Friday, March 30, 2018

McCall 3640 The 'PinUp Swimsuit'

I am so happy I finished my 'Pin-Up Swimsuit' in time for the Scottish Pin-Up Competition because it really is a special pattern and it deserved a special occasion (and let's be honest, I don't wear swimsuits a lot in Scotland! haha.)

I literally finished inserting the zipper and hand sewing the facing about 20 minutes before walking out the door last weekend (meep! nothing like a good sewing deadline, eh?)

I used McCall 3640 --the only swimwear pattern from the 1940 catalogue that was generously gifted to me from Peter at Male Pattern Boldness several years ago.  I used fabric that I won in a giveaway. The fabric is swimwear (I believe?), stretchy and a beautiful bright cherry red with small white flowers (a perfect 40s style print).

I made version A which has the bodice connected to the shorts closing in the back with a zipper (yes, a zipper for your pool wear...hmmm...) and a tie knot:

I just adore the back!!!  Soooo cute.  I'll let you in on a little secret...if you go back to the pattern illustration, you can see there are a pair of trunks you are supposed to sew that go underneath this.  It makes perfect sense because if I was actually going to wear this in the water, the shorts would be up around my neck because there is so much fabric there.  Unfortunately, I didn't have enough fabric to make the under-trunks.  I don't think I'll be wearing this in the water anyways, it's more a poolside version.  I might make another version that is waterproof!  I also still want to make version B.

You can see from the photo below, the shorts has side front and side back pieces in addition to the main front and back pieces.  It's hard to tell in the photo but there is a pleat in the front and also in the back.  Took me ages looking at the illustration and pattern guide to figure out how to put the pleat in the back below the zipper.  I sort of winged it as I'm still not sure I exactly followed the guidelines. lol.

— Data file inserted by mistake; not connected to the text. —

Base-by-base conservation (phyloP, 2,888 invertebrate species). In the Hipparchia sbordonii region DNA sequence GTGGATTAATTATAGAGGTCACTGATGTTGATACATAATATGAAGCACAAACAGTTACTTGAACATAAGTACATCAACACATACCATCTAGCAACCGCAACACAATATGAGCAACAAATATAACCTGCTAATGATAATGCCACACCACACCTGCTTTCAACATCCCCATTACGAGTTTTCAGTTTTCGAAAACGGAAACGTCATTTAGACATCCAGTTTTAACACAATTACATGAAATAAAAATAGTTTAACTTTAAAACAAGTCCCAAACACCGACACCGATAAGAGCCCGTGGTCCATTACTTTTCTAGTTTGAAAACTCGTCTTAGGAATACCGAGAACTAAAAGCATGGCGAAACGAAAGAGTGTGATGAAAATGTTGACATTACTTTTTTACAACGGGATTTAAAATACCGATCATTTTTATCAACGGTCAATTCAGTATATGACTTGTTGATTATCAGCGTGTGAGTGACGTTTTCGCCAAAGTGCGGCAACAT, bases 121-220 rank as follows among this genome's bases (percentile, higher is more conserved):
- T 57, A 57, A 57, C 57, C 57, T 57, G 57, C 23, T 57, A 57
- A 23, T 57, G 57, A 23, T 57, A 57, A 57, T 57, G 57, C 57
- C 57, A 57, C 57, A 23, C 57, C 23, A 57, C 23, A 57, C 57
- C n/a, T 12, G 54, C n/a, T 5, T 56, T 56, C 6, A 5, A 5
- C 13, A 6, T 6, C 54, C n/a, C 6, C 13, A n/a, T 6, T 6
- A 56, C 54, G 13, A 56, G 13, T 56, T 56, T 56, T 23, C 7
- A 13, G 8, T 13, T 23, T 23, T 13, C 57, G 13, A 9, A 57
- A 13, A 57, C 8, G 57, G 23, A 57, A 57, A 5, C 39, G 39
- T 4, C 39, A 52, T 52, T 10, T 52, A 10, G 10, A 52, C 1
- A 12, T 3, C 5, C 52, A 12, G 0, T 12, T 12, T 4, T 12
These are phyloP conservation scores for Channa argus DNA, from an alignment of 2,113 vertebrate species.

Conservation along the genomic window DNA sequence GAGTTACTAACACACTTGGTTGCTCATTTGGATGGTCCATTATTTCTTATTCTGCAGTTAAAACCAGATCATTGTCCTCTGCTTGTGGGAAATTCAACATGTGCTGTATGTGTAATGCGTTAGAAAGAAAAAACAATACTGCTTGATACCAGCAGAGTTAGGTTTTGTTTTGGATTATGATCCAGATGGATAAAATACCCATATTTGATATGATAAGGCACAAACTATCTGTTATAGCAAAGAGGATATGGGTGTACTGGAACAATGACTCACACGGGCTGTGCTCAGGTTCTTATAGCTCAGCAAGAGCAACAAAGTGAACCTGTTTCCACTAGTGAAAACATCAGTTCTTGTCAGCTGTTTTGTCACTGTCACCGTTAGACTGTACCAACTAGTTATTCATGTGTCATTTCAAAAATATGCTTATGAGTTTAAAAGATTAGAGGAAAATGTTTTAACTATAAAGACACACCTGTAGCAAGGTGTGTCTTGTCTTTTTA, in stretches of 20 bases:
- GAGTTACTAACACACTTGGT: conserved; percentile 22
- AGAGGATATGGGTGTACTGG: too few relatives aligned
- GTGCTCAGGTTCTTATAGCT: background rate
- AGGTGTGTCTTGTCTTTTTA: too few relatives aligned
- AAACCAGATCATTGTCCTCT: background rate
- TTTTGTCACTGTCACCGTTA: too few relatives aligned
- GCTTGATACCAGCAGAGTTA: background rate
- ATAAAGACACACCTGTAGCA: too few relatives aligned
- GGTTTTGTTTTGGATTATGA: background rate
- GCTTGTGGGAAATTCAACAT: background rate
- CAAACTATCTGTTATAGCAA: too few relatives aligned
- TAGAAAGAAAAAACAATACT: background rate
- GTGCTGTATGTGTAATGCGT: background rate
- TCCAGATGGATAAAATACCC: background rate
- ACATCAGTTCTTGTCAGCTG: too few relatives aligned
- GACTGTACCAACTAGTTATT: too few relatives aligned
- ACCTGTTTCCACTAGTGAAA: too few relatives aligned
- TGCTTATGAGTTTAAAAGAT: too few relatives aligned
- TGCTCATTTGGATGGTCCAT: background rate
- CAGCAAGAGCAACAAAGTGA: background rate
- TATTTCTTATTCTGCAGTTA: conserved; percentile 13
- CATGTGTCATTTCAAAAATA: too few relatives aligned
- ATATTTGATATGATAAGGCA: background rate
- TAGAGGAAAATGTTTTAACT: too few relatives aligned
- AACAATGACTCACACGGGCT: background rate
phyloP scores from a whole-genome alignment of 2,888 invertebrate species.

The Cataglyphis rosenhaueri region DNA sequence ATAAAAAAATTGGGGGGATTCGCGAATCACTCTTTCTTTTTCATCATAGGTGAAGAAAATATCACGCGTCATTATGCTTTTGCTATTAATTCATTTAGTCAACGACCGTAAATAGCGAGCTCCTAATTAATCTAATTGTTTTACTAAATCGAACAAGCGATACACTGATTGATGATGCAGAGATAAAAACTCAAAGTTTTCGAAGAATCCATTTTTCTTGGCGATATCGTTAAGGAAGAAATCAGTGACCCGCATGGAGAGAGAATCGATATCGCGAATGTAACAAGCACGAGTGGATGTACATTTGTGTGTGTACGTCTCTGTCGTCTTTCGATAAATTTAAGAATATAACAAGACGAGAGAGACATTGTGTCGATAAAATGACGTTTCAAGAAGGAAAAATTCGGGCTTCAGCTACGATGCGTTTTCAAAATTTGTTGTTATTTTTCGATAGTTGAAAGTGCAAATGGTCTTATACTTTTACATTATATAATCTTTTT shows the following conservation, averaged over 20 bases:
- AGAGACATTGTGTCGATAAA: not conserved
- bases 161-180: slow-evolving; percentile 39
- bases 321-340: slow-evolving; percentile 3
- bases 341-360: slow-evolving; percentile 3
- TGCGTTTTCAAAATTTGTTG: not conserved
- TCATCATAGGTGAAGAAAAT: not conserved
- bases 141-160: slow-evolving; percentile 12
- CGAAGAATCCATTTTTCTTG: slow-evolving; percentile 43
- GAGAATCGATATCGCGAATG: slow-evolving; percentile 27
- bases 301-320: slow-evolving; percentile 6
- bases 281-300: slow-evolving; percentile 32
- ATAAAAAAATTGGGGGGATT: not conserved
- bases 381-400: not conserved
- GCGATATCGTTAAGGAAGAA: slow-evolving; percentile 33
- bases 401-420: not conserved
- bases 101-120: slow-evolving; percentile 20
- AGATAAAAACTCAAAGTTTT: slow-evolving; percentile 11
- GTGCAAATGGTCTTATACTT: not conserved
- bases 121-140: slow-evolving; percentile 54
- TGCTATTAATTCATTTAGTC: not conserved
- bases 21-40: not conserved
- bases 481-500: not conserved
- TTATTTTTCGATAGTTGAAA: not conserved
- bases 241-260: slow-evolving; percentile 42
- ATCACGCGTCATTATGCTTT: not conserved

I love the bodice.  I faced it with a navy blue synthetic fabric (most likely not waterproof. ha!) because I like just the hint of navy blue on the front tie with the red and white fabric.

Super chuffed with the fit.  I actually totally forgot to grade this pattern when I cut it out and I'm so glad I forgot because with the super stretchy swimwear fabric, it was actually a little big--so I had to take in a little on each seam.

The BAIT footwear shoes are a perfect match.  I also had the hat in my collection and the hat was actually the impetus for me to use the navy blue interfacing (as it has a cute little blue bit on the crown). 

I got my hair and make-up done by the wonderful Arian at Vanity Thrills. It's amazing having one of the world's best vintage hairstylists in town.  I asked for Hedy Lamarr in front and Rita Hayworth in the back--and it's exactly what I wanted :)

Thanks to my friend, Magdalena for the pictures and another friend, Zara, took the photo below of me on stage. How excited do I look? haha.  I just love this swimsuit!!

Yipppeeeee! Sometimes sewing deadlines are good for moving things from sewing queue to real life. I am also super happy I was able to give this pattern a twirl in an actual pin-up competition--total 1940 Project McCall bucket list completion :)

Wednesday, March 28, 2018

Scottish PinUp Competition 2018